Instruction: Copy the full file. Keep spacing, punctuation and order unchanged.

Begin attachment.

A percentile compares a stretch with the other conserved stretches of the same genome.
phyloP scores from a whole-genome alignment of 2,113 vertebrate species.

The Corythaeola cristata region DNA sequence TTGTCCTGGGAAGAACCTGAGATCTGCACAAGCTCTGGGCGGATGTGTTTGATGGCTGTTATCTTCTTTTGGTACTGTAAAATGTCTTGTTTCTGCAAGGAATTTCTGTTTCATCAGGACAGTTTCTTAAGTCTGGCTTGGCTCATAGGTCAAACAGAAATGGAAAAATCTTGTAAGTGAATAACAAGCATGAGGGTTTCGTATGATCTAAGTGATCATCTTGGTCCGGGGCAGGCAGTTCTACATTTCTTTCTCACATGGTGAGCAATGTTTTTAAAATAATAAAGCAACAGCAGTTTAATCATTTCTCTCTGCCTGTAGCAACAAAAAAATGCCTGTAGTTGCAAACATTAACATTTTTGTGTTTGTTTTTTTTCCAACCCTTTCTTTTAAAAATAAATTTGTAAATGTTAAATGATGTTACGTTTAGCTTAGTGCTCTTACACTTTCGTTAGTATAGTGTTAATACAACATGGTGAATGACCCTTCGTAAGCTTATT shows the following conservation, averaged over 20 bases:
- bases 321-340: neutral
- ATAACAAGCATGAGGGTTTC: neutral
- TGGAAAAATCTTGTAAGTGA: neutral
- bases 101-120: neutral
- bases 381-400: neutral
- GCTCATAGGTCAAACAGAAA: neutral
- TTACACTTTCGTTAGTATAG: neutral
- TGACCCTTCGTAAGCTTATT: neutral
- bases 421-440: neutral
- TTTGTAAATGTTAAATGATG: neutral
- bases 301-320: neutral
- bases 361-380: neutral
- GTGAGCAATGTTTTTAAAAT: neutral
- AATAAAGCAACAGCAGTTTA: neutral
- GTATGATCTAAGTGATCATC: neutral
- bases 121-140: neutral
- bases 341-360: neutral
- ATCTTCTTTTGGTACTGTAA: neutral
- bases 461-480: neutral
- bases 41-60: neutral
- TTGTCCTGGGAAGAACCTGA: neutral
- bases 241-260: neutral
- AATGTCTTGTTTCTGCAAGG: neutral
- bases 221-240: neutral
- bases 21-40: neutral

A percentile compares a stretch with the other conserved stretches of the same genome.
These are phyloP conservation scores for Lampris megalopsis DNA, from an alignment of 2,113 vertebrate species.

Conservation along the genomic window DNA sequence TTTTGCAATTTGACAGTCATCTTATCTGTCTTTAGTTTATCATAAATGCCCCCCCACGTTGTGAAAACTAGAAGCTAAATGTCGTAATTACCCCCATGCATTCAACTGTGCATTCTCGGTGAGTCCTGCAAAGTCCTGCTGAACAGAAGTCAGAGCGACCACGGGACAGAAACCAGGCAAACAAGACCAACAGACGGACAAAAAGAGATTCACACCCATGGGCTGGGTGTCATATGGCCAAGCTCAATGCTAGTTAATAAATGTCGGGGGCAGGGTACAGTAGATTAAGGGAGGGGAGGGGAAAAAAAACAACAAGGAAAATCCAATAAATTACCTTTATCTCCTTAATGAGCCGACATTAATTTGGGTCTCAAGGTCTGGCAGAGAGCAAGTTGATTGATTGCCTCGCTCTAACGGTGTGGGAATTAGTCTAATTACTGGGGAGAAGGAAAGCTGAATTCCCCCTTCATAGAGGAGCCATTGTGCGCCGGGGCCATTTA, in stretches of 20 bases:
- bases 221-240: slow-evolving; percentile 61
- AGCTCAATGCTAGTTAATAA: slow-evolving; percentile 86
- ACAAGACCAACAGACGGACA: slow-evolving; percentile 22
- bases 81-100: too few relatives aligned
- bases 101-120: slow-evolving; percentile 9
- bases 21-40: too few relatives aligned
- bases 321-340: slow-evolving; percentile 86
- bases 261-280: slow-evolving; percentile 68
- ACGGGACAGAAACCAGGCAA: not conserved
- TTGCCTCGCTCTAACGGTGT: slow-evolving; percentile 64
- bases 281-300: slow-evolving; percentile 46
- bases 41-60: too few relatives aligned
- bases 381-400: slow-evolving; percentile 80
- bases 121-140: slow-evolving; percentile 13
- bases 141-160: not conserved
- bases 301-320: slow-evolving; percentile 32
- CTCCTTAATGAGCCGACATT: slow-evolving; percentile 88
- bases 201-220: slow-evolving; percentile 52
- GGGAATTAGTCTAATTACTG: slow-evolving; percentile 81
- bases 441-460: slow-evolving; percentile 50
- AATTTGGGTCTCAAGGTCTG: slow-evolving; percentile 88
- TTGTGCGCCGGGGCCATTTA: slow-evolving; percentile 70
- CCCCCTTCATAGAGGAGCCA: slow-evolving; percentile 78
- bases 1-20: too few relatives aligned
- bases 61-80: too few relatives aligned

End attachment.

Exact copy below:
A percentile compares a stretch with the other conserved stretches of the same genome.
phyloP scores from a whole-genome alignment of 2,113 vertebrate species.

The Corythaeola cristata region DNA sequence TTGTCCTGGGAAGAACCTGAGATCTGCACAAGCTCTGGGCGGATGTGTTTGATGGCTGTTATCTTCTTTTGGTACTGTAAAATGTCTTGTTTCTGCAAGGAATTTCTGTTTCATCAGGACAGTTTCTTAAGTCTGGCTTGGCTCATAGGTCAAACAGAAATGGAAAAATCTTGTAAGTGAATAACAAGCATGAGGGTTTCGTATGATCTAAGTGATCATCTTGGTCCGGGGCAGGCAGTTCTACATTTCTTTCTCACATGGTGAGCAATGTTTTTAAAATAATAAAGCAACAGCAGTTTAATCATTTCTCTCTGCCTGTAGCAACAAAAAAATGCCTGTAGTTGCAAACATTAACATTTTTGTGTTTGTTTTTTTTCCAACCCTTTCTTTTAAAAATAAATTTGTAAATGTTAAATGATGTTACGTTTAGCTTAGTGCTCTTACACTTTCGTTAGTATAGTGTTAATACAACATGGTGAATGACCCTTCGTAAGCTTATT shows the following conservation, averaged over 20 bases:
- bases 321-340: neutral
- ATAACAAGCATGAGGGTTTC: neutral
- TGGAAAAATCTTGTAAGTGA: neutral
- bases 101-120: neutral
- bases 381-400: neutral
- GCTCATAGGTCAAACAGAAA: neutral
- TTACACTTTCGTTAGTATAG: neutral
- TGACCCTTCGTAAGCTTATT: neutral
- bases 421-440: neutral
- TTTGTAAATGTTAAATGATG: neutral
- bases 301-320: neutral
- bases 361-380: neutral
- GTGAGCAATGTTTTTAAAAT: neutral
- AATAAAGCAACAGCAGTTTA: neutral
- GTATGATCTAAGTGATCATC: neutral
- bases 121-140: neutral
- bases 341-360: neutral
- ATCTTCTTTTGGTACTGTAA: neutral
- bases 461-480: neutral
- bases 41-60: neutral
- TTGTCCTGGGAAGAACCTGA: neutral
- bases 241-260: neutral
- AATGTCTTGTTTCTGCAAGG: neutral
- bases 221-240: neutral
- bases 21-40: neutral

A percentile compares a stretch with the other conserved stretches of the same genome.
These are phyloP conservation scores for Lampris megalopsis DNA, from an alignment of 2,113 vertebrate species.

Conservation along the genomic window DNA sequence TTTTGCAATTTGACAGTCATCTTATCTGTCTTTAGTTTATCATAAATGCCCCCCCACGTTGTGAAAACTAGAAGCTAAATGTCGTAATTACCCCCATGCATTCAACTGTGCATTCTCGGTGAGTCCTGCAAAGTCCTGCTGAACAGAAGTCAGAGCGACCACGGGACAGAAACCAGGCAAACAAGACCAACAGACGGACAAAAAGAGATTCACACCCATGGGCTGGGTGTCATATGGCCAAGCTCAATGCTAGTTAATAAATGTCGGGGGCAGGGTACAGTAGATTAAGGGAGGGGAGGGGAAAAAAAACAACAAGGAAAATCCAATAAATTACCTTTATCTCCTTAATGAGCCGACATTAATTTGGGTCTCAAGGTCTGGCAGAGAGCAAGTTGATTGATTGCCTCGCTCTAACGGTGTGGGAATTAGTCTAATTACTGGGGAGAAGGAAAGCTGAATTCCCCCTTCATAGAGGAGCCATTGTGCGCCGGGGCCATTTA, in stretches of 20 bases:
- bases 221-240: slow-evolving; percentile 61
- AGCTCAATGCTAGTTAATAA: slow-evolving; percentile 86
- ACAAGACCAACAGACGGACA: slow-evolving; percentile 22
- bases 81-100: too few relatives aligned
- bases 101-120: slow-evolving; percentile 9
- bases 21-40: too few relatives aligned
- bases 321-340: slow-evolving; percentile 86
- bases 261-280: slow-evolving; percentile 68
- ACGGGACAGAAACCAGGCAA: not conserved
- TTGCCTCGCTCTAACGGTGT: slow-evolving; percentile 64
- bases 281-300: slow-evolving; percentile 46
- bases 41-60: too few relatives aligned
- bases 381-400: slow-evolving; percentile 80
- bases 121-140: slow-evolving; percentile 13
- bases 141-160: not conserved
- bases 301-320: slow-evolving; percentile 32
- CTCCTTAATGAGCCGACATT: slow-evolving; percentile 88
- bases 201-220: slow-evolving; percentile 52
- GGGAATTAGTCTAATTACTG: slow-evolving; percentile 81
- bases 441-460: slow-evolving; percentile 50
- AATTTGGGTCTCAAGGTCTG: slow-evolving; percentile 88
- TTGTGCGCCGGGGCCATTTA: slow-evolving; percentile 70
- CCCCCTTCATAGAGGAGCCA: slow-evolving; percentile 78
- bases 1-20: too few relatives aligned
- bases 61-80: too few relatives aligned